(born 1946 - ) - Glasgow
Born in Glasgow in 1946, James Kelman left school at fifteen to begin an apprenticeship as a compositor (where he became sensitised to the look of words on the page), which was followed by periods of work and unemployment and a brief spell in the USA. A keen reader, it wasn’t until the early 1970s, in his late twenties, that he began to seriously acknowledge his creative ability, enrolling on a writing course under the tutelage of the influential Philip Hobsbaum, alongside fellow aspiring writers Alasdair Gray, Liz Lochhead and Tom Leonard.
Variously described as gritty, essential, authentic, postmodern, existential, realist, socialist, experimental, original, traditionally working-class, traditionally Scottish, traditionally European in its similarities to Kafka, Joyce, or Beckett, or just incomparable, the work of James Kelman sparks commentators into a labelling frenzy which necessarily falls short of a true appreciation of this highly gifted writer.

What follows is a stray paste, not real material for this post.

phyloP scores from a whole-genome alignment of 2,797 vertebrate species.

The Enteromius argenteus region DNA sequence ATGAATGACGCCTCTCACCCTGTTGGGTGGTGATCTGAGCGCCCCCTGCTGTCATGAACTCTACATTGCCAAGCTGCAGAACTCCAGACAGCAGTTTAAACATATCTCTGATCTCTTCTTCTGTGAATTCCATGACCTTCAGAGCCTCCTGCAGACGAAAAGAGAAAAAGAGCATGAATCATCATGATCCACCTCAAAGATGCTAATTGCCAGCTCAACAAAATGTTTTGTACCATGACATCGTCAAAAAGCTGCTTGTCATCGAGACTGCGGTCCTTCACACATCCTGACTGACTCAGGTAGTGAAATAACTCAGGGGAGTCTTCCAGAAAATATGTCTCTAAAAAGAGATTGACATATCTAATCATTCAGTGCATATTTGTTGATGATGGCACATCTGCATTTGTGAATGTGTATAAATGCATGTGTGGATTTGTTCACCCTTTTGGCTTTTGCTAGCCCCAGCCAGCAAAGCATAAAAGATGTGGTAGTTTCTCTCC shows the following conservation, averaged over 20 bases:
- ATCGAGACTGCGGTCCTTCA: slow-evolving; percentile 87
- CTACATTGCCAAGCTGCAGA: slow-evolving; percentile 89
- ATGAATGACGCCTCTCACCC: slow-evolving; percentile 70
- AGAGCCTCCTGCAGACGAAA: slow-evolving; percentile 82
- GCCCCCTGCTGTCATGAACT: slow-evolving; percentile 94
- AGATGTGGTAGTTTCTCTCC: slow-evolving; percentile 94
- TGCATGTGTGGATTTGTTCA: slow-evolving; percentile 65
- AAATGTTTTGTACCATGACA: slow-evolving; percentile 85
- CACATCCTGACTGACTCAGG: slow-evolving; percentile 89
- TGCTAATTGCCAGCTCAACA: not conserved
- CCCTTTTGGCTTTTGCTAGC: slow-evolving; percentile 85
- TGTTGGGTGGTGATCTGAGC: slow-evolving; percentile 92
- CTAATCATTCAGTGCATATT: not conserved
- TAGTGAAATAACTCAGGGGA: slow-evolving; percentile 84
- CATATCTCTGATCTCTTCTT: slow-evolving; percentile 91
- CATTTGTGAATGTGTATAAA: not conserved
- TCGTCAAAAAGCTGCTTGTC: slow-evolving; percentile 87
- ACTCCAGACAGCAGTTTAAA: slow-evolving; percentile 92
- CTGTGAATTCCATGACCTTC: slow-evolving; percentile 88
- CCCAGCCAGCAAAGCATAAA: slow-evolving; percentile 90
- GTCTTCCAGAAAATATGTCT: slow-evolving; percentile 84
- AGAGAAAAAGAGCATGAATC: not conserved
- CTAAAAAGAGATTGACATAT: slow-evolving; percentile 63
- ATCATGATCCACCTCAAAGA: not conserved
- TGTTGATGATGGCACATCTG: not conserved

Published first in the USA, Kelman had to wait until 1976 for his work to receive a British audience, in Three Glasgow Writers (with Alex Hamilton and Tom Leonard). But it was really during the following decade that Kelman’s unique voice started making waves on the Scottish literary scene. Not Not While the Giro, his first book-length collection of short stories, was published in 1983 by Polygon, and with his first two novels, The Busconductor Hines (1984) and A Chancer (1985), Kelman firmly established his artistic flair and commitment to showing real life in Thatcherite Britain as faithfully as possible (far removed from the falsities and stereotypes of the media).
The Busconductor Hines is the moving and frequently irreverent tale of Rab Hines, a family man and, as Kelman once referred to him, a ‘working-class intellectual’; a highly imaginative soul increasingly disillusioned with the monotony of his job. A Chancer, a book which the author had been struggling to finish for many years, is the brilliantly restrained narrative of a younger Glaswegian man whose only real sense of purpose is derived from the betting shop and the greyhound tracks.
In the late 1980s Kelman began to receive the recognition he deserved, when first his short story collection Greyhound for Breakfast (1987) won the Cheltenham prize and his third novel, A Disaffection (1989), took the James Tait Black award and made the Booker shortlist. With its nods to Kierkegaard and Kafka, A Disaffection brought extravagant literary comparisons on its author, and furthered Kelman’s championing of the ‘working-class intellectual’.